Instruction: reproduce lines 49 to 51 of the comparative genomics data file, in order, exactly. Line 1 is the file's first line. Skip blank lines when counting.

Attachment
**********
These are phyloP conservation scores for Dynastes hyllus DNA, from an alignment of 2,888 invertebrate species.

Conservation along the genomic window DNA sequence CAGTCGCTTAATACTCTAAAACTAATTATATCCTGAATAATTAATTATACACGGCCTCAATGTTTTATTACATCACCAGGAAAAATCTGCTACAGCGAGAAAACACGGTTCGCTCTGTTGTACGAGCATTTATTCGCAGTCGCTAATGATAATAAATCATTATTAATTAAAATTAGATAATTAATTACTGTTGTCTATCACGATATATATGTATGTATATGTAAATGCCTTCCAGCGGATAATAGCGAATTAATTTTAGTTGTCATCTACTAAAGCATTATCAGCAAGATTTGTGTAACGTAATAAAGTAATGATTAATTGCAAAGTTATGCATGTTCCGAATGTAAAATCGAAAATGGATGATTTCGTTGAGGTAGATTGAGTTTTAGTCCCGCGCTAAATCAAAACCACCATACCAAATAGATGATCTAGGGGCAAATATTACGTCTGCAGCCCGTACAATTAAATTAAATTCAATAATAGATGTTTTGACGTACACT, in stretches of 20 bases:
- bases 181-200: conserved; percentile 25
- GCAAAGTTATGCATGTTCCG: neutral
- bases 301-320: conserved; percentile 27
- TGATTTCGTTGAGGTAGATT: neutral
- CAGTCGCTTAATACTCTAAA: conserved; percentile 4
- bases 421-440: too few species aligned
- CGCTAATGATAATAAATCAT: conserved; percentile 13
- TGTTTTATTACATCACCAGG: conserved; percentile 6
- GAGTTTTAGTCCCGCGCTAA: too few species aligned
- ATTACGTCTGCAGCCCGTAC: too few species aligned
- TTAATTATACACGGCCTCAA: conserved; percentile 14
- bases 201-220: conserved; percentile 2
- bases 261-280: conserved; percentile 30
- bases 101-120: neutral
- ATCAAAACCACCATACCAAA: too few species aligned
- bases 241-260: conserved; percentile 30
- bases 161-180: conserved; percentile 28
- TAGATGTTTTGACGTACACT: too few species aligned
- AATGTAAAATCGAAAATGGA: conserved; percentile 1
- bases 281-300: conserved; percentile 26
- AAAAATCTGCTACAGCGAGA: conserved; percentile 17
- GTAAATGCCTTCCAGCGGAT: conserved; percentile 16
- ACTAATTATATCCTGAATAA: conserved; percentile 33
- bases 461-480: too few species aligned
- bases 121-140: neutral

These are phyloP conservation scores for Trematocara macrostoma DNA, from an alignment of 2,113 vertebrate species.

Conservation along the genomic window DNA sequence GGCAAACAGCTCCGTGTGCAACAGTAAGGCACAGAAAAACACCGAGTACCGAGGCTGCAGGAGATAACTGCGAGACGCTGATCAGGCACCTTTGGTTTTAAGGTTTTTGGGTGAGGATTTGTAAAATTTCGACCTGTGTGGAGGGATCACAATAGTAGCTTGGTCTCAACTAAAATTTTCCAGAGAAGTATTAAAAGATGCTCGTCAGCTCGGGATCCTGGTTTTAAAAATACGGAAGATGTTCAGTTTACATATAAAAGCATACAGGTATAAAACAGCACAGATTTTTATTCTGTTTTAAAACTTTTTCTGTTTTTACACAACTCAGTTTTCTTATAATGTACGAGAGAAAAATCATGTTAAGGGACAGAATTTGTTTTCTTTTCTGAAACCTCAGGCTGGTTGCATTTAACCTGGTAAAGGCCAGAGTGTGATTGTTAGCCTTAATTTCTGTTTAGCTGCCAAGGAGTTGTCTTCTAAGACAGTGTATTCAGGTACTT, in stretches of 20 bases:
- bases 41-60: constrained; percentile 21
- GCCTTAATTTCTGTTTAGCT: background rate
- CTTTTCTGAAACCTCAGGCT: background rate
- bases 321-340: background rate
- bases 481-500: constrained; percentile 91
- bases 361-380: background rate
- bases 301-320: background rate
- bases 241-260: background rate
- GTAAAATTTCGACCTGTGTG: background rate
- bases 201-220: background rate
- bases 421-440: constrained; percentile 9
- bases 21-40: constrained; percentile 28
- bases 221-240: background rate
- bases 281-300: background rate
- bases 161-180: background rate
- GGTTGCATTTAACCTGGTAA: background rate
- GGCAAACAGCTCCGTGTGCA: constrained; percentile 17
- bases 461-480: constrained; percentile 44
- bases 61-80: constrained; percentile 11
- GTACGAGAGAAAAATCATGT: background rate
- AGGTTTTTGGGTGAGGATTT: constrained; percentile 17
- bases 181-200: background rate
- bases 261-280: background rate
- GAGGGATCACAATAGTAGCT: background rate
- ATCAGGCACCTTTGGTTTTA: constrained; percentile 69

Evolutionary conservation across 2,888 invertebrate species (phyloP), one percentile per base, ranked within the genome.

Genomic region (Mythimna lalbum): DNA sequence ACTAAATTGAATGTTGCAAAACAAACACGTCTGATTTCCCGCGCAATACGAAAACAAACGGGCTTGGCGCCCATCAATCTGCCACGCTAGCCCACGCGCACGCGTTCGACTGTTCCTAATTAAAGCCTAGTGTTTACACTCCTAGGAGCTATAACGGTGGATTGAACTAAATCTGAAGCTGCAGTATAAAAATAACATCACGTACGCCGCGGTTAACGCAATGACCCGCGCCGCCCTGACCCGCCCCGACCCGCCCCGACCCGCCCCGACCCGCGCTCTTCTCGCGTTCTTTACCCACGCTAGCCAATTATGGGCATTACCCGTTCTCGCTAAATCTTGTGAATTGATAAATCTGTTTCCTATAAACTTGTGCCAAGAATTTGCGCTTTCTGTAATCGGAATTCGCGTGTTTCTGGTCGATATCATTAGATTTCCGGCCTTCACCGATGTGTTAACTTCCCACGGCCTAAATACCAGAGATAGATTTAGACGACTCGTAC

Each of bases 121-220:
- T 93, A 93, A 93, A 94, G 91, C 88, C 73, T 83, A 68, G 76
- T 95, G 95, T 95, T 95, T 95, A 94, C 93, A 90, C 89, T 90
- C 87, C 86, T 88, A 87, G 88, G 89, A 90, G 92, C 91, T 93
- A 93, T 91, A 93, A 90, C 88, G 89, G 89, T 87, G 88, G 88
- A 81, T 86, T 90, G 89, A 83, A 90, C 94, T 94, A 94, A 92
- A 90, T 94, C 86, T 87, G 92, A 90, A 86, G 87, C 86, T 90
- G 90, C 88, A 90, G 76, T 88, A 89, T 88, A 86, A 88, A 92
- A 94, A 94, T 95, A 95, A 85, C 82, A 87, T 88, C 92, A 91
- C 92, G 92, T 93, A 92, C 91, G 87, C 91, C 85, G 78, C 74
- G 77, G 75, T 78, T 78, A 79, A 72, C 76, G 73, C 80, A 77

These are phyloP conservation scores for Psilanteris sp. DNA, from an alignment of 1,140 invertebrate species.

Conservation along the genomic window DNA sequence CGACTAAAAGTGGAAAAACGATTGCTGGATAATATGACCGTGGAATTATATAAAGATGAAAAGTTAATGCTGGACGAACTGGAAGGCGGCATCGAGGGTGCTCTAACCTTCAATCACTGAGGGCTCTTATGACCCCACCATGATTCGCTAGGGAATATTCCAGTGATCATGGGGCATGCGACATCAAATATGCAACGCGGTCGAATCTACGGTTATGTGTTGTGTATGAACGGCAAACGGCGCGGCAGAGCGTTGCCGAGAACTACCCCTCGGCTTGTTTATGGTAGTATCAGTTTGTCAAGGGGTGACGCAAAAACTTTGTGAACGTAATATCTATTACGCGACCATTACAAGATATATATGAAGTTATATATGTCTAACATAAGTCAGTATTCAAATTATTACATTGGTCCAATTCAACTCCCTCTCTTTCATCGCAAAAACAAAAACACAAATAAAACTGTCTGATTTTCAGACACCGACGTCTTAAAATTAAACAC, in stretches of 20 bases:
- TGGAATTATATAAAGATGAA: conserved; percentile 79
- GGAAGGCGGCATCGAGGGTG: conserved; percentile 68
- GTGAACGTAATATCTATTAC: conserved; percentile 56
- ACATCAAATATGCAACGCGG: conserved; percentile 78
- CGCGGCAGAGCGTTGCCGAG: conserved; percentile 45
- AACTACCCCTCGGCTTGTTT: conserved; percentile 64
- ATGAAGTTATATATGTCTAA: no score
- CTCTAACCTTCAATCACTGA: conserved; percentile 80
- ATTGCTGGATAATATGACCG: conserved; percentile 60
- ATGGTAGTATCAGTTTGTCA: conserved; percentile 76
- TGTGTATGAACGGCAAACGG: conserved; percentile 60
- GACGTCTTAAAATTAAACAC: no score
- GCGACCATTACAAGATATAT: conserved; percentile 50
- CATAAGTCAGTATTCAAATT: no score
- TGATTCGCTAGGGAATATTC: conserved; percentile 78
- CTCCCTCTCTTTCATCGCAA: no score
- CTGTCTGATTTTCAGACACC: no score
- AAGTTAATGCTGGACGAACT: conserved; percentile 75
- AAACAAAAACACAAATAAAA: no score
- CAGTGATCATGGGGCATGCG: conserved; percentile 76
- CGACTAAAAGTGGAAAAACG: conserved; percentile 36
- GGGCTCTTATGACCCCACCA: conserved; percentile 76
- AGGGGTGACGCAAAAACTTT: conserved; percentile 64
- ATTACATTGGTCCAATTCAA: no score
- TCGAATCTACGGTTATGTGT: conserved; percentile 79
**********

- GTACGAGAGAAAAATCATGT: background rate
- AGGTTTTTGGGTGAGGATTT: constrained; percentile 17
- bases 181-200: background rate